House Flipper Review – Hard Work (Kinda) Pays Off

House Flipper Review

House Flipper has been an interesting game to review. On the one hand, this game looks, sounds, and plays about as well as any low budget title did fifteen years ago. But on the other hand, there is a real sense of satisfaction that comes with turning a beaten-down shack into a bustling property. House Flipper doesn’t demand knowledge on pipe fitting, electrical wiring, plumbing, or any other household chore required to repair a home, and that’s one of the big reasons why I think it (somewhat) works. And House Flipper isn’t here to beat you over the head with mechanics, but rather, to satiate the feelings that come from seeing a finished project.

The most important thing to know about House Flipper before you go in is, as I mentioned before, I wouldn’t blame you for believing this game is over fifteen years old. Assets look dull and rather uninspired. Most of the objects lack detail, and everything looks old, bland, and outdated. You can see the lack of detail in things when, for example, you start to break down walls and realize that they come apart like puzzle pieces instead of crumbling as they should. You would think that a game that looks as rough as this would at least run smoothly – After all, what effort does the system have to put in to run this sort of game? But to my surprise, the frame rate ended up being more of a nuisance than anything else.

House Flipper would regularly slow down on me, no matter the situation I was in or the task I was performing. Even walking around your own home, which acts as a hub for you to accept jobs from, would incessantly lag and stutter as I tried to maneuver about. The same can be said of the audio tracks, which consist of nothing more than several pieces of what could easily be mistaken for elevator music, will skip and hiccup now and then.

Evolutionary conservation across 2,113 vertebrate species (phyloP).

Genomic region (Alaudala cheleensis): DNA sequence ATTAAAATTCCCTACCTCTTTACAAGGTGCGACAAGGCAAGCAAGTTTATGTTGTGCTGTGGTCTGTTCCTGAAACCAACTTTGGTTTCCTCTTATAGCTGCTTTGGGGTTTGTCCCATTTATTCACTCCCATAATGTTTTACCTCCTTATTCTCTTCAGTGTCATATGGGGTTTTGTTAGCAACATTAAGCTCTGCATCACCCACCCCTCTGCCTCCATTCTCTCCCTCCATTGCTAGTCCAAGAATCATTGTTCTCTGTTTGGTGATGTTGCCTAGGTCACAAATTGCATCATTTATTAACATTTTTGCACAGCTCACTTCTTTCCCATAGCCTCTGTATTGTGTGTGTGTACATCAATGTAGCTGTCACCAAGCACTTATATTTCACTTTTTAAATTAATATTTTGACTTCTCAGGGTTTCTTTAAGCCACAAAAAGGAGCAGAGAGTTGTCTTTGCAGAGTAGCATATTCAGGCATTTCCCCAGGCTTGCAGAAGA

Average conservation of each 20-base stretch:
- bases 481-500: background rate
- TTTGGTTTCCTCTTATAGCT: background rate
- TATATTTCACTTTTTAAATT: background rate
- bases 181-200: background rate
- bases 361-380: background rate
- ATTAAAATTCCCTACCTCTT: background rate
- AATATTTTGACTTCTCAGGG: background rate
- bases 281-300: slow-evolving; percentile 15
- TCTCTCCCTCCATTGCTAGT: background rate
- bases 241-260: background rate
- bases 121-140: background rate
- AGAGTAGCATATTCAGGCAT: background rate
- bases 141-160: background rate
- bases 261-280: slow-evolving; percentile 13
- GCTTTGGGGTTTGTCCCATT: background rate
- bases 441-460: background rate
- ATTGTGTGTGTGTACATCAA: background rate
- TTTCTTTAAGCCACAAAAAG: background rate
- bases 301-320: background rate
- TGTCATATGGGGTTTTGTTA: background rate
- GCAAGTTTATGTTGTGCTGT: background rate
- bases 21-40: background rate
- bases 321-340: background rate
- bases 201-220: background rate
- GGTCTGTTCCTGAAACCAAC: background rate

House Flipper

But it’s not all bad news. If you’ve been excited for House Flipper, then I’m happy to report that despite all of its flaws, the game manages to scratch the itch that you most likely have. I’m guessing you’re like me and enjoy seeing a finished product – And that concept is a lot of fun here. Slowly chipping away at the various tasks you’ll need to perform, and gradually inching towards your goal, has an odd sense of relaxation to it. Much in the way simulation-type or lifestyle-type games reward the most patient players with their spoils, House Flipper will leave you with a feeling of thorough satisfaction if you’re willing to roll up your sleeves and get a little sweaty.

Break Down The Walls

The work can get tedious, no doubt about it, and it may not have been as rough if there was some sort of snap tool to utilize. When placing furniture, you’re able to set things down anywhere, as long as they don’t overlap with other objects. But the complete lack of a snap tool just makes this more frustrating than it should be. I don’t even want to think about the time I’ve wasted over the past week trying to perfectly line-up a dresser with a wall. I suppose at the end of the day, this all adds to the feeling of completing a long, arduous job, but it feels like a cheap way to try to squeeze life out of a game.

House Flipper

What isn’t cheap, though, is the game’s perk system. That’s right; House Flipper has perks. Performing any of the many tasks at your disposal will inevitably reward you with skill points to spend on perks. If you knock enough walls down, you might be able to get a stronger sledgehammer. If you install enough radiators, you may get an increase in your installation speed. If you paint enough walls, you may get a paintbrush that covers more wall space. There are many perks and many skill lots to work through, and after collecting a handful of them, they made the game much more tolerable.

Final Thoughts

More so than any other game I’ve reviewed, House Flipper is going to be what you make of it. In a lot of ways, it’s rough. The graphics are subpar, the sound is about as basic as it gets, and the performance issues at times get so bad you’ll wonder how this ever made it through quality assurance. But there’s an undeniable charm to the game. Flipping a house for profit after working your way through the entire space ended up being as satisfying as I hoped it would be. The fact that the game doesn’t ask for you to have any prior knowledge of anything is a big bonus in my book, too. If you want to turn your brain off, and flip houses, I think you’ll like this. If you want something exciting in any way, shape, or form, move along.

***Xbox One code provided by Microsoft***

The Good

  • Nice and Relaxing
  • No Prior Knowledge Necessary

The Bad

  • Lacks Graphical Quality
  • Stutters Way Too Much
  • Feels Old and Outdated